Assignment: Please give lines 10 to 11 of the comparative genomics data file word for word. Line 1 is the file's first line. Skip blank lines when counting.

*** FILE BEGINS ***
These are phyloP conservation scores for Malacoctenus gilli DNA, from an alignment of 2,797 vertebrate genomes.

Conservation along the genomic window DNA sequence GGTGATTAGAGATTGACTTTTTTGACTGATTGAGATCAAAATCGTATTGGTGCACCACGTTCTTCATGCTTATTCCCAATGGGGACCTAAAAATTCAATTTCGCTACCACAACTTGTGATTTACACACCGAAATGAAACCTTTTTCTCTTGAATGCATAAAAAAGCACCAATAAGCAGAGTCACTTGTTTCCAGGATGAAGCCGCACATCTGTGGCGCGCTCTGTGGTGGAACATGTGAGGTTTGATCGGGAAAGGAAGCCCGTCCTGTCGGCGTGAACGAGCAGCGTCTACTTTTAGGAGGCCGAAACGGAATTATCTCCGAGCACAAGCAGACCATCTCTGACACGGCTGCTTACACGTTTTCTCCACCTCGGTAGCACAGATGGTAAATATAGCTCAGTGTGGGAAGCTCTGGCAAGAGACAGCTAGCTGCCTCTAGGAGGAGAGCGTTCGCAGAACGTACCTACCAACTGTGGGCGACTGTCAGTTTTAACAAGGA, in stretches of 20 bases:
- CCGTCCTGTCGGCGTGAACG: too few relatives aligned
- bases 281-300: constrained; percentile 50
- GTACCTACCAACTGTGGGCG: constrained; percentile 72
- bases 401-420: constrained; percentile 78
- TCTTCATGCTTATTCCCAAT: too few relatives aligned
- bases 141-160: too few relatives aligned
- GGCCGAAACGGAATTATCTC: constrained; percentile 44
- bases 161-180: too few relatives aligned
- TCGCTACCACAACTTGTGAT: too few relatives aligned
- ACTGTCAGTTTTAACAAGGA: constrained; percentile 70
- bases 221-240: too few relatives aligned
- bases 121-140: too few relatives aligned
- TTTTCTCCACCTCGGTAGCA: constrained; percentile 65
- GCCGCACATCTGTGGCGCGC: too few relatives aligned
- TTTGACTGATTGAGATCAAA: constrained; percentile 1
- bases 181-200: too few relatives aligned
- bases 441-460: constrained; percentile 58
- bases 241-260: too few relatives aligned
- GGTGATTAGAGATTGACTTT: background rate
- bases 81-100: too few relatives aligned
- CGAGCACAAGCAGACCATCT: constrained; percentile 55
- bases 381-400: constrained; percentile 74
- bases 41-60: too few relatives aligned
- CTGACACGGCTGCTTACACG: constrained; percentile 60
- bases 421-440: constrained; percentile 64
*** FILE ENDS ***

- bases 161-180: too few relatives aligned
- TCGCTACCACAACTTGTGAT: too few relatives aligned